Four Ways to Get Your English Learners to Do More

Four Ways to Get Your English Learners to Do More

Four Ways to Get Your English Learners to Do More

One of the biggest frustrations of teaching English is when your learners don’t do anything outside of class.

When a learner starts taking lessons, they say the right things and seem motivated. But this initial enthusiasm usually disappears after a few weeks.

I feel that as teachers, part of our job is to inspire our learners to do more, and to think about how we can help our learners to stay consistent over the long-term.

This is something that I’ve put a lot of emphasis on over recent years. In fact, I even have a course for English learners helping them specifically with this.

And in this post, I want to share four ways that will help your learners to consistently do more outside of class.

Please note: This is specific to teachers who teach one-to-one online, but the following can be adapted for traditional group lessons too.

I believe it all starts with a conversation and a plan.

Set Expectations and Come Up with a Plan

I believe one of the biggest reasons why intermediate speakers don’t become advanced speakers is because they don’t comprehend exactly what it takes to reach this level.

Taking two lessons a week and then doing nothing else will mean little progress. It takes much more than that to achieve a higher level of English.

You can approach this by doing two thing: Firstly, ask your learner what level they want to have and when they want to reach this level.

For example, you might have a learner who has a B1 level. And after talking about their goals, they say that they want to have a C1 level by this time next year.

This is definitely achievable, but they will most likely have to make some changes and do more. Therefore, the second thing to do is to come up with a daily learning schedule and general plan to ensure they reach their goal. Additionally, helping your learner get into the habit of using English on a daily basis will make a big difference.

One thing to bear in mind is that you need to make this sustainable and fun. If you ask your learner to do too much too soon, they will most likely feel overwhelmed and lose motivation.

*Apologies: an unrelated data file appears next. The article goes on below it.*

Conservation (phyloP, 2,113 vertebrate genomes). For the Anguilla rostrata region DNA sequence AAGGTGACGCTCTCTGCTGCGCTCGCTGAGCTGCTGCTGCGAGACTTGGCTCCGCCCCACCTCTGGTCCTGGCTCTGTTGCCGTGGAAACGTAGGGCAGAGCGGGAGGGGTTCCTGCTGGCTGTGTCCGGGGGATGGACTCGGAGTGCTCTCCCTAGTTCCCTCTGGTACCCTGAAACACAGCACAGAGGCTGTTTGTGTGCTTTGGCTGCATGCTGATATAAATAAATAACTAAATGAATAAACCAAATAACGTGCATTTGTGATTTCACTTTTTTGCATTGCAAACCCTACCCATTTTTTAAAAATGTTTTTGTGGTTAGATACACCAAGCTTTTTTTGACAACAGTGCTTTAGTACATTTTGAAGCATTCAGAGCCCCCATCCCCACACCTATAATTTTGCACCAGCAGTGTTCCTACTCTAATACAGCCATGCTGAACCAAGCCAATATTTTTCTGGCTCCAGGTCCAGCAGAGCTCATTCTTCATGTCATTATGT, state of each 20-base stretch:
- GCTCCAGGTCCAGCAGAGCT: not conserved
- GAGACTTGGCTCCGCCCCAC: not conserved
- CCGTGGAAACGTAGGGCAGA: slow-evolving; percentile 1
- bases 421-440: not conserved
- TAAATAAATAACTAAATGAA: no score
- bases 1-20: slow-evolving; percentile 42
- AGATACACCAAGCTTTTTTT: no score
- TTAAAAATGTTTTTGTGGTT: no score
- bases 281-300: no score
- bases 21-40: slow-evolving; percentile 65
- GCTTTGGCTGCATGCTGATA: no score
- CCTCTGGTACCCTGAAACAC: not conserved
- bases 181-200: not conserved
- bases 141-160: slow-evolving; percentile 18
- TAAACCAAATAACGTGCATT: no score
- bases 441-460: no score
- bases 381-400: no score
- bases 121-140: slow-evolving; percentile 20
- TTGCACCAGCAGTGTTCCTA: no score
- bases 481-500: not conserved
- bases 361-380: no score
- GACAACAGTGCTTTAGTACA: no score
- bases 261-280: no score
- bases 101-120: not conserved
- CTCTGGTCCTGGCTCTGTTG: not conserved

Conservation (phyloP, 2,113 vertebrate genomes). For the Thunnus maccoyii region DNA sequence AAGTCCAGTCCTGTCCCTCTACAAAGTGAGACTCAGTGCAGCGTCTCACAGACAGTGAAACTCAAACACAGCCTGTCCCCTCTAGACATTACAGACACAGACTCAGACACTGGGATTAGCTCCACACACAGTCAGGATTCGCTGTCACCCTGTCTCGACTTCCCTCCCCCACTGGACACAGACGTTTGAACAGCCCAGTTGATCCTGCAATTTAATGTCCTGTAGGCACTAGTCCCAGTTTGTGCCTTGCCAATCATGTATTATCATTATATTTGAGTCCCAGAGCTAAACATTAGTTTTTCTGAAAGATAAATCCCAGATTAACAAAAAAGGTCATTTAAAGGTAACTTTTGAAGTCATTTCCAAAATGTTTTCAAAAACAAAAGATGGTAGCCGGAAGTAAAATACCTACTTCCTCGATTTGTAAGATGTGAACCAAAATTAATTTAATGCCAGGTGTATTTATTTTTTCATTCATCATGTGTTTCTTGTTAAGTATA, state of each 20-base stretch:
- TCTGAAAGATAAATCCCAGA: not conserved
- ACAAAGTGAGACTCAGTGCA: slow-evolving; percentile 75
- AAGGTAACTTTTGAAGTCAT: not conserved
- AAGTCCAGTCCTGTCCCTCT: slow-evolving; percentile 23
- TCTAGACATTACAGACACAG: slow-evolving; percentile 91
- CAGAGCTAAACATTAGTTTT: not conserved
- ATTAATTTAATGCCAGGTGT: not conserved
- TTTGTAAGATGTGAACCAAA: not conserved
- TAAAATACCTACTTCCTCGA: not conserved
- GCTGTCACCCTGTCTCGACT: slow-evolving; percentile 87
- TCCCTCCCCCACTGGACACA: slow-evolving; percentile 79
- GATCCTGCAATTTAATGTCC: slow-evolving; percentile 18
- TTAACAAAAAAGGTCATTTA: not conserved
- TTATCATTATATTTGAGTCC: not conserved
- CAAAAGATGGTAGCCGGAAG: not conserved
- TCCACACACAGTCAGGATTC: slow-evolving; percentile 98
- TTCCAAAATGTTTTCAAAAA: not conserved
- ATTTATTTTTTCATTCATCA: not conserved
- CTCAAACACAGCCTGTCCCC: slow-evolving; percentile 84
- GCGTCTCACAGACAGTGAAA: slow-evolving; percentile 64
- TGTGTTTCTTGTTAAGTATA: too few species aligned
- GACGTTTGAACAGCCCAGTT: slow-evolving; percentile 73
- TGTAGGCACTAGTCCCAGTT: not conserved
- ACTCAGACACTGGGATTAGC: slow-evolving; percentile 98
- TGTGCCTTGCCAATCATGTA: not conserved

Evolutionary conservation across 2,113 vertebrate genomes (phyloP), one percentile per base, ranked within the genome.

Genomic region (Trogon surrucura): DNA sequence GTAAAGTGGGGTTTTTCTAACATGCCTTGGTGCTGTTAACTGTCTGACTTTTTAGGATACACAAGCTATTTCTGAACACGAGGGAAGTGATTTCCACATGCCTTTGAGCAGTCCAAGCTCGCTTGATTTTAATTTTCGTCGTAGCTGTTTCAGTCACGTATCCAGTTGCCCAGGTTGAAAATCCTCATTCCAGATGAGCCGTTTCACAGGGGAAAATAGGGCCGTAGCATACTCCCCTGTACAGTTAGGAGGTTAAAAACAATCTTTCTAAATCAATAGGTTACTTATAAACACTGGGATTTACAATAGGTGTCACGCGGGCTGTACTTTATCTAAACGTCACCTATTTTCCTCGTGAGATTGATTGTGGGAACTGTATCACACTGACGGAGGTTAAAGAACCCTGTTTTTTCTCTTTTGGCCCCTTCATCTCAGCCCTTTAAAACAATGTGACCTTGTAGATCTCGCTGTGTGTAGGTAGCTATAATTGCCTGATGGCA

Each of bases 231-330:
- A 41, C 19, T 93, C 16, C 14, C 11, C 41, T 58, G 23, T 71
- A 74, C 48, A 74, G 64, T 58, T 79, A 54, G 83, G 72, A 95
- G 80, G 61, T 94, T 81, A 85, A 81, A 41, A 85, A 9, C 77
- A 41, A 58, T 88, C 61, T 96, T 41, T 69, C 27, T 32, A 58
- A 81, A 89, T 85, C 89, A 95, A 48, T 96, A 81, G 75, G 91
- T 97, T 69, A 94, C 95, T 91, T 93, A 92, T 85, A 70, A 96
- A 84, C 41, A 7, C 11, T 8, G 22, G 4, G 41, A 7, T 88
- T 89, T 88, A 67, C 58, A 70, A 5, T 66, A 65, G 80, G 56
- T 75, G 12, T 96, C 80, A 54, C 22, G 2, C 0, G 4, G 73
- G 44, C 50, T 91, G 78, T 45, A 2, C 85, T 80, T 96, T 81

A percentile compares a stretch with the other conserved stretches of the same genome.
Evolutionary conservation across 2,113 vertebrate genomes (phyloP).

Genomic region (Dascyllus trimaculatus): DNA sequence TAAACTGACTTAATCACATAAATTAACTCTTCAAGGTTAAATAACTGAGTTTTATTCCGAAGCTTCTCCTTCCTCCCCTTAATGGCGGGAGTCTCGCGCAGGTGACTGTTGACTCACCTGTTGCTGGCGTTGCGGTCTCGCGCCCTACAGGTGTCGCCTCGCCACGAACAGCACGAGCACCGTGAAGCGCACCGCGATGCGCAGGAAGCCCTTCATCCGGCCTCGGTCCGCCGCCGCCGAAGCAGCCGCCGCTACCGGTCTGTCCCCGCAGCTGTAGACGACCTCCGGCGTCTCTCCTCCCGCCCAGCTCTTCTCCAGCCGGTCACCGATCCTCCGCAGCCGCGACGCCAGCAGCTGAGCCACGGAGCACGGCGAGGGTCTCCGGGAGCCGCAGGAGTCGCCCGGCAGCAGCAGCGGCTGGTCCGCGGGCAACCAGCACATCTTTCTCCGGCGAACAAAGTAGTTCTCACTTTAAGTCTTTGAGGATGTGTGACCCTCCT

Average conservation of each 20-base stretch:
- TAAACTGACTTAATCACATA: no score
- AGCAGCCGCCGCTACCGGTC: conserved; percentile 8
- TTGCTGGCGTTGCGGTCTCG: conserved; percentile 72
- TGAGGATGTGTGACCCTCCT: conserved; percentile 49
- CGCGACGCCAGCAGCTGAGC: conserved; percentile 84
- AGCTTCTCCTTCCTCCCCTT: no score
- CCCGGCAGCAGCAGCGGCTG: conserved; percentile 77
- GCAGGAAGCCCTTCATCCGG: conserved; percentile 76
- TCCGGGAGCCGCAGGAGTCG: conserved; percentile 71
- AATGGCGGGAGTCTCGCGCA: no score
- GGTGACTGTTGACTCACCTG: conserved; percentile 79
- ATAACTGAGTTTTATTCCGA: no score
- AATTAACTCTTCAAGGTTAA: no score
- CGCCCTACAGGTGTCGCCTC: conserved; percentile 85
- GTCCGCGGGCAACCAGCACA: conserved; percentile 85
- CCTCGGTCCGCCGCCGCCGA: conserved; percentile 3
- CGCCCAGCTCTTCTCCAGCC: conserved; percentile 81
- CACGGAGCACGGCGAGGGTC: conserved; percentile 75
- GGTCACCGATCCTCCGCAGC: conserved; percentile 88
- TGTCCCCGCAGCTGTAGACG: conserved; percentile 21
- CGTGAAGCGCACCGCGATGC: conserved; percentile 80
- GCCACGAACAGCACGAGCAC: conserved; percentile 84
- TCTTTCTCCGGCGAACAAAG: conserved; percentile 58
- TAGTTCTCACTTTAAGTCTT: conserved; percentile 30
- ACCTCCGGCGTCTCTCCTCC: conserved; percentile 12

They need to get into the habit of learning – and enjoy what they are doing – to keep this up over the long-term.

Do Things that Interest Your Learner

Making things relevant to your learner is incredibly important if they are going to do more outside of class.

A small percentage of English learners will keep up with grammar exercises and course books over the long-term; the majority need to do something that really interests them.

One way to do this is to have your learners send you things that they have enjoyed reading or watching in English.

One of my students was really interested in personal development. He read a lot of articles in his native language on this topic, so I encouraged him to learn about this in English instead.

We found a bunch of blogs and videos together, and he sent me articles that he enjoyed on a regular basis. I then created a lesson plan around what he sent, something that after doing a few times, didn’t take me too long to do.

Additionally, I encourage my learners to subscribe to YouTube channels and blogs that interest them. Getting this regular email with a link to an article/video in English gives them a reminder to do something in English. And because this is something that they enjoy, the motivation to read/watch something is stronger.

Set Long-Term Projects instead of Homework

Mark Barnes gave me the idea to this during our interview.

In a nutshell: you let your learner decide on a long-term project and you then collaborate on this together.

I did this with one of my learners last year; he wrote a book on a topic that he was interested in, and we used Google Drive so that I could correct his English and give feedback.

Using this approach gives your learner more authority over what they do, and again, because they decide what it is they want to create (a project, a video, a book, a presentation etc.), and in the area of their choosing, they are doing something that is relevant to them. And something that they are excited about doing.

Connect and Communicate with Your Learner

One of the benefits of teaching online is that you can connect with your learners in different ways; using email, social media, Google Drive, for example.

This means that you can send reminders about your lessons and keep the communication flowing with your learners outside of class.

You don’t have to spend a lot of time on communicating with your learner. A simple Tweet or email a couple of times a week will only take you a few minutes. And what this does is shows your learner that you care and that you are invested in their learning, and it will also send them a small reminder to do something in English.

If you want to make this more involved, like a daily email or support, then you can make this an added extra on top of the lessons that you offer.

But I’ve found that the more I communicate with a learner, the more they ultimately end up doing. And this is especially true with learners who need direction with their learning.

Over to You

Setting expectations, coming up with a plan, doing things that interest your learners, giving your learner more authority over their learning, and keeping the communication flowing will help your student do more in English.

What tips do you have to encourage your learners to do more outside of class?

Leave your comments below!